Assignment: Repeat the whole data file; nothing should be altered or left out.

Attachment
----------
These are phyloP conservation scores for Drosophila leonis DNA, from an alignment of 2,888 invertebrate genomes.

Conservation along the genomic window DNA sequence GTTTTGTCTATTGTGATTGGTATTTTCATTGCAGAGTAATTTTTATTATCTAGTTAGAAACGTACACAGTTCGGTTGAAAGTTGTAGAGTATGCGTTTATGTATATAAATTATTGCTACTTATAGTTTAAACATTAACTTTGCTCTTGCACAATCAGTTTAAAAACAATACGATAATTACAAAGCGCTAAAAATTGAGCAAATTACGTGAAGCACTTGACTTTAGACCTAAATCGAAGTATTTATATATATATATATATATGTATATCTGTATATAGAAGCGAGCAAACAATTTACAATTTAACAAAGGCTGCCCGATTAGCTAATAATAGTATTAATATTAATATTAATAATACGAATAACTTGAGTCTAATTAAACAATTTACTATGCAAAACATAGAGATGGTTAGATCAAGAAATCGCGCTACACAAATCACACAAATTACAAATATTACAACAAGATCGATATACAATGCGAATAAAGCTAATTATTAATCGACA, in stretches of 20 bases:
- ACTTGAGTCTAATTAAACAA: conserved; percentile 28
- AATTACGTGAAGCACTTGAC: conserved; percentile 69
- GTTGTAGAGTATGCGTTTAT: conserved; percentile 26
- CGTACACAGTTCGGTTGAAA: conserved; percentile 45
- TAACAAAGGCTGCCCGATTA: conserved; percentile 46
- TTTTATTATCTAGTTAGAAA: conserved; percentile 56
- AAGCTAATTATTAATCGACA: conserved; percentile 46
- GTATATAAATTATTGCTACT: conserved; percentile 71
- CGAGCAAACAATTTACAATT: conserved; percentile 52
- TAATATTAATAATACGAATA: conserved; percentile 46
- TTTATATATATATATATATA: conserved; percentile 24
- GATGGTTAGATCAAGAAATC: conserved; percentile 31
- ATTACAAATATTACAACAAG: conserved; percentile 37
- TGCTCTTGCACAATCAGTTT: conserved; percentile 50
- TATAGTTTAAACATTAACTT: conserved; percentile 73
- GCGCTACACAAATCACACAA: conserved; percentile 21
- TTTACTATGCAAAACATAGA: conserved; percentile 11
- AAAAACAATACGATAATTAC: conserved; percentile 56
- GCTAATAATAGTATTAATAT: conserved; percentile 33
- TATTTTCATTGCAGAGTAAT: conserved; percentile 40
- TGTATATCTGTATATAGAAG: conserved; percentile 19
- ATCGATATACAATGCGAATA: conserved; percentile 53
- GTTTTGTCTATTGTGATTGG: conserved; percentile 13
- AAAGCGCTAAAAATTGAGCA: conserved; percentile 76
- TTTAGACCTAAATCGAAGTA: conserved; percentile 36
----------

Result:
These are phyloP conservation scores for Drosophila leonis DNA, from an alignment of 2,888 invertebrate genomes.

Conservation along the genomic window DNA sequence GTTTTGTCTATTGTGATTGGTATTTTCATTGCAGAGTAATTTTTATTATCTAGTTAGAAACGTACACAGTTCGGTTGAAAGTTGTAGAGTATGCGTTTATGTATATAAATTATTGCTACTTATAGTTTAAACATTAACTTTGCTCTTGCACAATCAGTTTAAAAACAATACGATAATTACAAAGCGCTAAAAATTGAGCAAATTACGTGAAGCACTTGACTTTAGACCTAAATCGAAGTATTTATATATATATATATATATGTATATCTGTATATAGAAGCGAGCAAACAATTTACAATTTAACAAAGGCTGCCCGATTAGCTAATAATAGTATTAATATTAATATTAATAATACGAATAACTTGAGTCTAATTAAACAATTTACTATGCAAAACATAGAGATGGTTAGATCAAGAAATCGCGCTACACAAATCACACAAATTACAAATATTACAACAAGATCGATATACAATGCGAATAAAGCTAATTATTAATCGACA, in stretches of 20 bases:
- ACTTGAGTCTAATTAAACAA: conserved; percentile 28
- AATTACGTGAAGCACTTGAC: conserved; percentile 69
- GTTGTAGAGTATGCGTTTAT: conserved; percentile 26
- CGTACACAGTTCGGTTGAAA: conserved; percentile 45
- TAACAAAGGCTGCCCGATTA: conserved; percentile 46
- TTTTATTATCTAGTTAGAAA: conserved; percentile 56
- AAGCTAATTATTAATCGACA: conserved; percentile 46
- GTATATAAATTATTGCTACT: conserved; percentile 71
- CGAGCAAACAATTTACAATT: conserved; percentile 52
- TAATATTAATAATACGAATA: conserved; percentile 46
- TTTATATATATATATATATA: conserved; percentile 24
- GATGGTTAGATCAAGAAATC: conserved; percentile 31
- ATTACAAATATTACAACAAG: conserved; percentile 37
- TGCTCTTGCACAATCAGTTT: conserved; percentile 50
- TATAGTTTAAACATTAACTT: conserved; percentile 73
- GCGCTACACAAATCACACAA: conserved; percentile 21
- TTTACTATGCAAAACATAGA: conserved; percentile 11
- AAAAACAATACGATAATTAC: conserved; percentile 56
- GCTAATAATAGTATTAATAT: conserved; percentile 33
- TATTTTCATTGCAGAGTAAT: conserved; percentile 40
- TGTATATCTGTATATAGAAG: conserved; percentile 19
- ATCGATATACAATGCGAATA: conserved; percentile 53
- GTTTTGTCTATTGTGATTGG: conserved; percentile 13
- AAAGCGCTAAAAATTGAGCA: conserved; percentile 76
- TTTAGACCTAAATCGAAGTA: conserved; percentile 36